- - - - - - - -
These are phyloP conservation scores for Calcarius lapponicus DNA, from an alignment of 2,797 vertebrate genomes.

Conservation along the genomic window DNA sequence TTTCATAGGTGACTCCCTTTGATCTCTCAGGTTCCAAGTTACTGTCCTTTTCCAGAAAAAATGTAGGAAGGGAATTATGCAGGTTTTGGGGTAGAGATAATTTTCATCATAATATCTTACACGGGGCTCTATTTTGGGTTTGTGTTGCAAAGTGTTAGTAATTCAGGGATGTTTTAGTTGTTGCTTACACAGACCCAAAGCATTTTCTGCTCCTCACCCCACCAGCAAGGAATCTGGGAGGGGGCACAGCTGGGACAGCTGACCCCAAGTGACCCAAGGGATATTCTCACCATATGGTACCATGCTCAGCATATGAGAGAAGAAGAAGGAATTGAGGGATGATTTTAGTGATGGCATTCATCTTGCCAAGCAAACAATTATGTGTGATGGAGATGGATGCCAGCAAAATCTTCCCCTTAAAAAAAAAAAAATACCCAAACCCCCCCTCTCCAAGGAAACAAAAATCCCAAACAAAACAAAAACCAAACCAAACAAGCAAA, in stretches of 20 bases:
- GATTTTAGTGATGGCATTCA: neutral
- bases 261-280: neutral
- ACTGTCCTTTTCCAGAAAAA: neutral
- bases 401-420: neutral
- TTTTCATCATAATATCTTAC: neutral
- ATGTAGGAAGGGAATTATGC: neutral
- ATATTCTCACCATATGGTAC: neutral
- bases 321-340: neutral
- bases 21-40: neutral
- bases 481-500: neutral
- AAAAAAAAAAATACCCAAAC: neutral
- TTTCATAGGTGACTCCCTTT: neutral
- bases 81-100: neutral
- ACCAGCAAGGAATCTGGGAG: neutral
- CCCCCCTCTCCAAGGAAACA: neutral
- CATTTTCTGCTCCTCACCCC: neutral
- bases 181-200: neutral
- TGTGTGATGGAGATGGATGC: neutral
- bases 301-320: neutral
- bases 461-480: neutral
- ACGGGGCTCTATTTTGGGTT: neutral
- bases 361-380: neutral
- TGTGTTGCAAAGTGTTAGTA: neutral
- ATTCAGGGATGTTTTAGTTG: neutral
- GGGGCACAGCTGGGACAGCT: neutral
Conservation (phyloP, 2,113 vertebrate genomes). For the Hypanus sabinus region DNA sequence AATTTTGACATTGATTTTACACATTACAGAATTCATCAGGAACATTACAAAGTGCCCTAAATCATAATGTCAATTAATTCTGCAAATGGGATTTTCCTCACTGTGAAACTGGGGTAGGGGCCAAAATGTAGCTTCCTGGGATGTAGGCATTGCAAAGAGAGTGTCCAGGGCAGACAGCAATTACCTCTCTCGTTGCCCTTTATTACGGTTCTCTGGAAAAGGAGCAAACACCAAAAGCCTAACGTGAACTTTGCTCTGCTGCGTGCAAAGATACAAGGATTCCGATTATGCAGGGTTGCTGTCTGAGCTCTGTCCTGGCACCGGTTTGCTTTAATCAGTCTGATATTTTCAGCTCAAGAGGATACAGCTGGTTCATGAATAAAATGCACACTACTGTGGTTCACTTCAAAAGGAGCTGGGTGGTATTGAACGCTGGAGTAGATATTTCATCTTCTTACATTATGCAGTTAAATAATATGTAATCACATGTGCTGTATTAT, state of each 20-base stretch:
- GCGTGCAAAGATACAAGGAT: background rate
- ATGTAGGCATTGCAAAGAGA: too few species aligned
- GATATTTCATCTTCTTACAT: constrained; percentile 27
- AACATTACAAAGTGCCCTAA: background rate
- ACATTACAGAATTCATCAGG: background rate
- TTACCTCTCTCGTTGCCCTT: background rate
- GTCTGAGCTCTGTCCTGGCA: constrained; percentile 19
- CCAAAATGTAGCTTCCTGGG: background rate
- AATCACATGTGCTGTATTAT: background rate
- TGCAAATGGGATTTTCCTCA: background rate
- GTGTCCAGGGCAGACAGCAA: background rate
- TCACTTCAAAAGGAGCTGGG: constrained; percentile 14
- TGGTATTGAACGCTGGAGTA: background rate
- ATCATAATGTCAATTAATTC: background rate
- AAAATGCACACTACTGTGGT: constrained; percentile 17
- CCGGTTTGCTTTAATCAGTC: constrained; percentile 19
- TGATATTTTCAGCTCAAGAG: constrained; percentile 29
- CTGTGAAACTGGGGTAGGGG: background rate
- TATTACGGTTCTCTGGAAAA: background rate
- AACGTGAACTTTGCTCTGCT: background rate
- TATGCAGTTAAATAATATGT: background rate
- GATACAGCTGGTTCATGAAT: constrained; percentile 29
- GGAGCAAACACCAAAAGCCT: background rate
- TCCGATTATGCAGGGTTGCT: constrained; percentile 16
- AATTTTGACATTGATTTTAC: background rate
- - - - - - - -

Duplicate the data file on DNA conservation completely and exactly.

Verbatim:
These are phyloP conservation scores for Calcarius lapponicus DNA, from an alignment of 2,797 vertebrate genomes.

Conservation along the genomic window DNA sequence TTTCATAGGTGACTCCCTTTGATCTCTCAGGTTCCAAGTTACTGTCCTTTTCCAGAAAAAATGTAGGAAGGGAATTATGCAGGTTTTGGGGTAGAGATAATTTTCATCATAATATCTTACACGGGGCTCTATTTTGGGTTTGTGTTGCAAAGTGTTAGTAATTCAGGGATGTTTTAGTTGTTGCTTACACAGACCCAAAGCATTTTCTGCTCCTCACCCCACCAGCAAGGAATCTGGGAGGGGGCACAGCTGGGACAGCTGACCCCAAGTGACCCAAGGGATATTCTCACCATATGGTACCATGCTCAGCATATGAGAGAAGAAGAAGGAATTGAGGGATGATTTTAGTGATGGCATTCATCTTGCCAAGCAAACAATTATGTGTGATGGAGATGGATGCCAGCAAAATCTTCCCCTTAAAAAAAAAAAAATACCCAAACCCCCCCTCTCCAAGGAAACAAAAATCCCAAACAAAACAAAAACCAAACCAAACAAGCAAA, in stretches of 20 bases:
- GATTTTAGTGATGGCATTCA: neutral
- bases 261-280: neutral
- ACTGTCCTTTTCCAGAAAAA: neutral
- bases 401-420: neutral
- TTTTCATCATAATATCTTAC: neutral
- ATGTAGGAAGGGAATTATGC: neutral
- ATATTCTCACCATATGGTAC: neutral
- bases 321-340: neutral
- bases 21-40: neutral
- bases 481-500: neutral
- AAAAAAAAAAATACCCAAAC: neutral
- TTTCATAGGTGACTCCCTTT: neutral
- bases 81-100: neutral
- ACCAGCAAGGAATCTGGGAG: neutral
- CCCCCCTCTCCAAGGAAACA: neutral
- CATTTTCTGCTCCTCACCCC: neutral
- bases 181-200: neutral
- TGTGTGATGGAGATGGATGC: neutral
- bases 301-320: neutral
- bases 461-480: neutral
- ACGGGGCTCTATTTTGGGTT: neutral
- bases 361-380: neutral
- TGTGTTGCAAAGTGTTAGTA: neutral
- ATTCAGGGATGTTTTAGTTG: neutral
- GGGGCACAGCTGGGACAGCT: neutral
Conservation (phyloP, 2,113 vertebrate genomes). For the Hypanus sabinus region DNA sequence AATTTTGACATTGATTTTACACATTACAGAATTCATCAGGAACATTACAAAGTGCCCTAAATCATAATGTCAATTAATTCTGCAAATGGGATTTTCCTCACTGTGAAACTGGGGTAGGGGCCAAAATGTAGCTTCCTGGGATGTAGGCATTGCAAAGAGAGTGTCCAGGGCAGACAGCAATTACCTCTCTCGTTGCCCTTTATTACGGTTCTCTGGAAAAGGAGCAAACACCAAAAGCCTAACGTGAACTTTGCTCTGCTGCGTGCAAAGATACAAGGATTCCGATTATGCAGGGTTGCTGTCTGAGCTCTGTCCTGGCACCGGTTTGCTTTAATCAGTCTGATATTTTCAGCTCAAGAGGATACAGCTGGTTCATGAATAAAATGCACACTACTGTGGTTCACTTCAAAAGGAGCTGGGTGGTATTGAACGCTGGAGTAGATATTTCATCTTCTTACATTATGCAGTTAAATAATATGTAATCACATGTGCTGTATTAT, state of each 20-base stretch:
- GCGTGCAAAGATACAAGGAT: background rate
- ATGTAGGCATTGCAAAGAGA: too few species aligned
- GATATTTCATCTTCTTACAT: constrained; percentile 27
- AACATTACAAAGTGCCCTAA: background rate
- ACATTACAGAATTCATCAGG: background rate
- TTACCTCTCTCGTTGCCCTT: background rate
- GTCTGAGCTCTGTCCTGGCA: constrained; percentile 19
- CCAAAATGTAGCTTCCTGGG: background rate
- AATCACATGTGCTGTATTAT: background rate
- TGCAAATGGGATTTTCCTCA: background rate
- GTGTCCAGGGCAGACAGCAA: background rate
- TCACTTCAAAAGGAGCTGGG: constrained; percentile 14
- TGGTATTGAACGCTGGAGTA: background rate
- ATCATAATGTCAATTAATTC: background rate
- AAAATGCACACTACTGTGGT: constrained; percentile 17
- CCGGTTTGCTTTAATCAGTC: constrained; percentile 19
- TGATATTTTCAGCTCAAGAG: constrained; percentile 29
- CTGTGAAACTGGGGTAGGGG: background rate
- TATTACGGTTCTCTGGAAAA: background rate
- AACGTGAACTTTGCTCTGCT: background rate
- TATGCAGTTAAATAATATGT: background rate
- GATACAGCTGGTTCATGAAT: constrained; percentile 29
- GGAGCAAACACCAAAAGCCT: background rate
- TCCGATTATGCAGGGTTGCT: constrained; percentile 16
- AATTTTGACATTGATTTTAC: background rate